Fermanagh-man Fred Ternan, the last child born on an island on Lower Lough Erne in 1949, shared his memories and stories about the long-gone days of the coité (wooden dug-out), the more recent wooden cots and the clinker rowing-boats that were once abundant on Lough Erne.
Mr Ternan’s family was one of the last islander-families who, like many thousands before them “were involved to some extent in almost every activity on Lough Erne” - a long tradition that Fred’s Lough Erne Heritage community organisation is exploring, preserving and regenerating.
In the past there was a whole culture around the cots, which were used for fishing, farming, leisure, drainage, general transport and the still ubiquitous school run.
Cot racing was particularly popular, vividly illustrated in an old letter printed in the now-defunct Enniskillen Chronicle and Erne Packet.
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“It’s the earliest reference to cot racing I have been able to find,” Fred explained when he forwarded me the letter, dated 12 August 1824, published almost 200 years ago!
The eloquently over-written and occasionally obscure missive was about a forthcoming ‘grand nautical national’ with Donegal oarsmen competing against Fermanagh’s local cot racers.
Here are some colourful extracts:
“The stir visible amongst the seamen of the Lake assures a most interesting contest. To the amateur, the scene cannot fail to prove most interesting, as well from the unrivalled beauty of the sailing ground, as from the superiority of the boats, some of which, built on the Thames, are considered to be superior to any other vessels of any size, for lake sailing.
“The mariners of Donegal Bay will not, it is hoped, sleep on their oars; if rumour is to be credited, they are not to yield the palm so easily as they did last year.
“Boats are reported to be in readiness to invade the lake, from the sea, to assert the superiority of the Donegalian over his fresh-water competitor.
“Some experiments are to be tried upon scientific principles, where lightness of draught of water, and form, altogether differing from what, for centuries, has been in use, are to be put into competition with bulk and beam.
“The well-established speed of the Lough Erne cot is also to be tried, a boat being in preparation; these rivals to be pulled by Gentlemen of the Lake. Great confidence is expressed by the owners, and any money for hands with good beam and bottom. NB - Dandies not admitted.
“To cheer the toils of the seamen, two Balls are in contemplation, where all the rank and fashion of a wide extended country have engaged to attend.
“A very distinguished party from London, on a visit to the Lakes and Bundoran, will also be present, and gratify the eye, as they have already done in the mind’s eye of most of us.
“Besides the beauty of the Lakes, much speculation exists to account for their visit, whether an examination into the minerals and collieries of the neighbourhood, or the general capabilities of Lough Erne, an extension of the navigation, and perhaps a decision of a question which has long barred up our Lake - the choice between a canal to Lough Neagh and Belfast, or one from Ballyshannon.”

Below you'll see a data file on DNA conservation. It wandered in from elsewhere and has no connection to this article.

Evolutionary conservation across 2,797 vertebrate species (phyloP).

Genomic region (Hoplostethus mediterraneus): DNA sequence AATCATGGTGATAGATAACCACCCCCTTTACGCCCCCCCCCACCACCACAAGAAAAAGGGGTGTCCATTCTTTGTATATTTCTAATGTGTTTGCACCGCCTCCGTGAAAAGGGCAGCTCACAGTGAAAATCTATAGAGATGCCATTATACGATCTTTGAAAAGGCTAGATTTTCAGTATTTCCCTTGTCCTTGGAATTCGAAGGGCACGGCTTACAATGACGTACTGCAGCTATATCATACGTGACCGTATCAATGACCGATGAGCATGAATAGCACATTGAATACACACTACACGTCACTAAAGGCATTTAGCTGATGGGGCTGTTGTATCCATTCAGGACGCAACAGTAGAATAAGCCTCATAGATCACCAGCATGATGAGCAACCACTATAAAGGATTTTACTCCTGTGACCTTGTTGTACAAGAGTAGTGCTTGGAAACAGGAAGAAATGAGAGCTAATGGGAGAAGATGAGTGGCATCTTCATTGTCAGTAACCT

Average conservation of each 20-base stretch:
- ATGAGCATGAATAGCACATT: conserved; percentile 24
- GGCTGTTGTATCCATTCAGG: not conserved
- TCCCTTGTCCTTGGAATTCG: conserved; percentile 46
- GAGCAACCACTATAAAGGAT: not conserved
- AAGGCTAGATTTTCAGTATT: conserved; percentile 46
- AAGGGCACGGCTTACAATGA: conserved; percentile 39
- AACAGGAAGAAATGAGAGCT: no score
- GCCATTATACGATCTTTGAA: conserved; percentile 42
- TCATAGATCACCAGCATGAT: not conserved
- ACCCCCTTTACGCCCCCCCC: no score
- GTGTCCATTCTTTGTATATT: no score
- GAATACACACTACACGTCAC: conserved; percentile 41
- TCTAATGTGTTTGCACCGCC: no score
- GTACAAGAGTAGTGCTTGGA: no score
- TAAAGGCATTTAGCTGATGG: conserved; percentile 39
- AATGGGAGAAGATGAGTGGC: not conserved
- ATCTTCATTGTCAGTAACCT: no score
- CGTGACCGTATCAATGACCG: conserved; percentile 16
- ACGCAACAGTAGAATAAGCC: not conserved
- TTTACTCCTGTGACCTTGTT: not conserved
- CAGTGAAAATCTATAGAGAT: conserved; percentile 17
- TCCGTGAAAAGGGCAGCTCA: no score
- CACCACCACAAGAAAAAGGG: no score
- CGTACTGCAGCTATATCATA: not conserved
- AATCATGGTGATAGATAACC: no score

Based on generations of island-family life on Lough Erne, a boating tradition that Fred Ternan and his colleagues are enthusiastically reigniting, Fred outlined the historical context of cot racing.
“There would have often been impromptu races,” he told Roamer, “anywhere where you had two boats or cots going in the same direction, a challenge would have begun by one boat pulling away from the other. The other vessel could not allow this to happen and so a race would have ensued. I often remember this happening when we lived on the lough.”
The earliest formal competitions probably began on yachts, with the landowners from big houses racing their more luxurious vessels during the summer months.
“Local people from the lough would have crewed such boats and would have travelled to the venue in their own cots,” recounted Mr Ternan.
“When the yacht or sailing-boat races were over, the crews from each boat were encouraged to race their cots for cash prizes put up by the sailing boat owners. The competitions would not only have been between the men rowing the cots but of course amongst the big houses for whom the cot men worked or on whose land they lived. Much would have been at stake! Legend has it that on the night before an important race in Enniskillen a racing cot was sabotaged by a person or persons unknown!”
A regatta was held every year from the 1880s with cash prizes for the winners of the races.
“This regatta had races for cots, boats, horses and bicycles,” Fred explained “though not all on the water might I add!”
The cots taking part had to be 24 feet long, or less, and the course was generally around a nearby island and back.”
“Cot racing continued into the 1930s on the Upper Lough on a course that was about a mile long, as it had been from the early 1800s,” Fred’s account concluded.